Once upon a time, the best mortgage was no mortgage. That's if Joe or Jane Average could even find one.
The big banks were barred from offering residential mortgages until 1953...
Single women had to wait many years before being taken seriously as potential homebuyers and the incomes of married women still weren't counted for mortgage qualifying purposes until well into the 1970s.
Until recently, the standard wisdom was to pay your mortgage down quickly because mortgage interest generally cannot be written off against other income. Debt was seen by many as an intolerable burden to be shaken off as soon as realistically possible...
Today we are hanging on to our mortgages for longer, sometimes into retirement. The modern mortgage has evolved into a source of capital for investments, which typically makes the interest cost tax-deductible, and a personal money machine or ATM to minimize the interest cost of consumer spending.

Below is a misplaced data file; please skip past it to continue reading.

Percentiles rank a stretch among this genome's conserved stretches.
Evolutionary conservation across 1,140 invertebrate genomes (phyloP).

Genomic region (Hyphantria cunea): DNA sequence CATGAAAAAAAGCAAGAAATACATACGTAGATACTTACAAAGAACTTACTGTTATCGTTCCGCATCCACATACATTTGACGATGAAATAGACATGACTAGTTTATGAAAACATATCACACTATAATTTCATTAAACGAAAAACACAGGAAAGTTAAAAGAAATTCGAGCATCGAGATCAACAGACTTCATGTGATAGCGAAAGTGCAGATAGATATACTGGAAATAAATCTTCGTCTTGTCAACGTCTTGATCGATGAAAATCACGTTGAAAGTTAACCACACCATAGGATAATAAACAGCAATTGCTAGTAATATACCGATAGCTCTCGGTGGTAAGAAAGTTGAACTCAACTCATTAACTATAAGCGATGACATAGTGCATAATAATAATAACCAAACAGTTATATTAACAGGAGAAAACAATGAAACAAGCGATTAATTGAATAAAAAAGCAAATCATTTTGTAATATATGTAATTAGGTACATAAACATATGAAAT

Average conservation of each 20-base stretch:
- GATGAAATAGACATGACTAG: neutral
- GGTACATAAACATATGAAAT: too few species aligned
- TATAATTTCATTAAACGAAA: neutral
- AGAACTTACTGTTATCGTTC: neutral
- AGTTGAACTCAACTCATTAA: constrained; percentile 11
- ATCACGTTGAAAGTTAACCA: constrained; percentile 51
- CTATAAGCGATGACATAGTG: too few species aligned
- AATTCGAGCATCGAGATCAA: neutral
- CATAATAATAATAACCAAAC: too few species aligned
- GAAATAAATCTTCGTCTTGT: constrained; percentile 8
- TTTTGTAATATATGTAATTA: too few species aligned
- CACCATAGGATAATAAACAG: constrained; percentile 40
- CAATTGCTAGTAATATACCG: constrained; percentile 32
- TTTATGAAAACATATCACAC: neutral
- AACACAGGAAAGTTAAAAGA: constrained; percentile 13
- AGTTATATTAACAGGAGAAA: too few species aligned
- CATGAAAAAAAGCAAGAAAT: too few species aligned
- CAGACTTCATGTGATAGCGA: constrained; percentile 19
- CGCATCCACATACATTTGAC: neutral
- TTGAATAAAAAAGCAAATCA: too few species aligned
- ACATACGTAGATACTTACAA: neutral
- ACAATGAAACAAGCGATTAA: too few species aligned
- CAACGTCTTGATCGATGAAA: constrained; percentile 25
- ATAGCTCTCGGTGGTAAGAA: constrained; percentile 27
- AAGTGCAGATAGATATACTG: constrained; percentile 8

To many, a mortgage has become a flexible friend that allows more first time buyers to enter the real estate market and permits repeat borrowers to maintain their living standards and, potentially, grow their wealth.
To others, the mortgage has become the modern-day equivalent of the company store, enticing Canadians to ratchet up debt beyond their means and keep them chained to work when they might be embracing retirement.
There is a nagging concern that easy money is pushing home prices to unsustainable levels and that younger buyers could find they are in too deep when interest rates move up or when the real estate market sours.